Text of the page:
A ¾ flier for 4 is reasonable, although obviously not enough to be good in Constructed, and Linvala’s ability might make her useful in some specific matchups. Cursed Totem is a card that has seen play in the past, and now that levelers and mana creatures abound, it might see play again. The plethora of removal available makes it pretty unlikely that she is good, but I could see her as a one or two-of in some matchups.

Limited: 4.0

If her text box was blank, she would rate a 3.5 on base stats alone, and her ability is about as far from blank as it gets. Shutting off both levelers and Eldrazi spawn is a significant advantage, which combines to make Linvala one of the better cards in the set. Sadly, four toughness isn’t what it used to be, what with Flame Slash and all, but she is still no pushover.

 

Lone Missionary 

Constructed: 1.0

The second coming of Kitchen Finks is no such thing, and I would be very surprised if he edges out Kor Firewalker and Wall of Omens as anti-aggro technology. Not providing card advantage or impressive stats isn’t mitigated by the impressive amount of life he gains, so despite being much better than Venerable Monk, Lone Missionary still isn’t good enough.

Limited: 1.5

The comments I made about Glory Seeker apply here, although the 4 life does make this a little better than the Seeker. I still wouldn’t play it in most decks, and unless you are trying to race a ground-based deck, you would have to be pretty aggressive to want the Missionary.

 

Luminous Wake 

Constructed: 1.0

Sadly, the only member of the Wake family to make it to the big time is still Mirari’s Wake.

Limited: 1.0

Luminous Wake is essentially Guard Duty for creatures with four or less power, though there are some important differences. It does grant you a bonus four life when they block with it, but the downfall makes it much worse than Guard Duty. It doesn’t actually stop them from attacking, and does nothing against big guys, both of which are why Guard Duty is good in the first place. I guess you could put it on your guy and start bashing for four life, but that is also pretty weak. I could see playing this card, but I wouldn’t be happy about it (unless I was specifically siding it in).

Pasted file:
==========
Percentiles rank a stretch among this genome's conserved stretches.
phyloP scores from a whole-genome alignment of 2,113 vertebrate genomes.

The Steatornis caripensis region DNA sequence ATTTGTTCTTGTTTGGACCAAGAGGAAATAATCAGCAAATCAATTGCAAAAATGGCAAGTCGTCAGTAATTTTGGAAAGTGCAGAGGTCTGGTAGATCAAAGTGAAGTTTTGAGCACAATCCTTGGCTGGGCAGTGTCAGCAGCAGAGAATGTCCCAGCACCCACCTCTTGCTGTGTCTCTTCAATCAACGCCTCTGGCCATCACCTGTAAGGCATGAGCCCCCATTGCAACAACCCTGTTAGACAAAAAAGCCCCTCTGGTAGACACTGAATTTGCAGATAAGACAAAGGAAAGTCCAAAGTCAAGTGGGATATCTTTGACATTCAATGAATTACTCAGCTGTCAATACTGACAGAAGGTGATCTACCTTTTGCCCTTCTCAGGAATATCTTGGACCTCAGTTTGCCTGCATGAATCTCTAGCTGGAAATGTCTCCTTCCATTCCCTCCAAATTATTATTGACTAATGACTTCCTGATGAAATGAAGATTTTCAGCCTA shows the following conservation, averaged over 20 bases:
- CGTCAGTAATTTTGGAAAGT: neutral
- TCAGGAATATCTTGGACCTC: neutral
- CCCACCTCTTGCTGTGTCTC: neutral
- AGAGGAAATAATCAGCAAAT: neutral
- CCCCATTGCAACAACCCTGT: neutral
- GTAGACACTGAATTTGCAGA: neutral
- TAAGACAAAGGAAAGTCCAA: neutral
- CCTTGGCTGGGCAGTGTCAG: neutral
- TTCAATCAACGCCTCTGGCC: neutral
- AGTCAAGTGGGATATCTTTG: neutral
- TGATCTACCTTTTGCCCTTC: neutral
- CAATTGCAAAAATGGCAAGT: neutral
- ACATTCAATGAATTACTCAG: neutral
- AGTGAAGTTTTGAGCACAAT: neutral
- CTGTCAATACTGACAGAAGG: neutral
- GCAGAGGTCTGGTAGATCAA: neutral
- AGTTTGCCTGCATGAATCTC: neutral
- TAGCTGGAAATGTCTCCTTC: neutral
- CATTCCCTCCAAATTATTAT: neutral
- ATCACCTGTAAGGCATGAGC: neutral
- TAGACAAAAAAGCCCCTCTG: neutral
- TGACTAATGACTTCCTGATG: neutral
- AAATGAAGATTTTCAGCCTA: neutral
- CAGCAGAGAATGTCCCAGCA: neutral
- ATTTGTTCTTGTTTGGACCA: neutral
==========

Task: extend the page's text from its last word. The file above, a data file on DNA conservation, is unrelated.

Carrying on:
Makindi Griffin 

Constructed: 1.0

Zero points for Gryffindor.

Limited: 3.5

The ever-popular Fighting Drake hasn’t gotten any weaker since Tempest Block, although it has gotten easier to cast.

 

Mammoth Umbra 

Constructed: 1.0

A mammoth casting cost keeps this from any hope of seeing Constructed play.

Limited: 2.0

When I said I would rather pay more for a splashier effect (see Hyena Umbra), Mammoth Umbra isn’t exactly what I had in mind. Don’t get me wrong, it is decent, but five mana is quite a bit to spend. Vigilance does let you dominate most boards, but if I’m paying five mana for an Aura I would certainly hope so. Normal Umbra weaknesses apply, and the mana cost makes it less likely that you can cast this while they are tapped out.

 

Near-Death Experience 

Constructed: 1.0

This card is pretty neat, but I don’t see a feasible way to really harness it. Getting rid of mana burn certainly did open up some design space, since with mana burn this would be quite the win condition.

Limited: 0.0

Trying to play this in Limited is more likely to lead to an Actual-Death Experience than anything else.

 

Nomads Assembly 

Constructed: 1.0

If the Assembly ever gets unruly, [card martial coup]martial law[/card] just gets declared and they all go away, which also stops any rebound shenanigans.

Limited: 1.5-3.0

If only there were a way to make a bunch of tokens and power this card up”¦if you have that deck than this is the perfect card for it, but otherwise it borders on mediocre. Casting this with three guys in play and next turn getting four to six isn’t bad, so I probably play this in most decks, but there are definitely decks where the Assembly isn’t good.

 

Oust 

Constructed: 3.0

Oust looks really awesome. It clearly isn’t that exciting in beatdown decks, since giving them three life is way worse than just giving them a land with Path, but it is a perfect fit for control. In fact, Ousting a turn one Noble Hierarch is probably better than killing it, since by the time they draw it again it is worse than them drawing a random card. Ousting Putrid Leech is also nice, although the Leech is still a relevant play on turn four. I am certainly going to be trying Oust in a variety of White-based control decks during the coming weeks.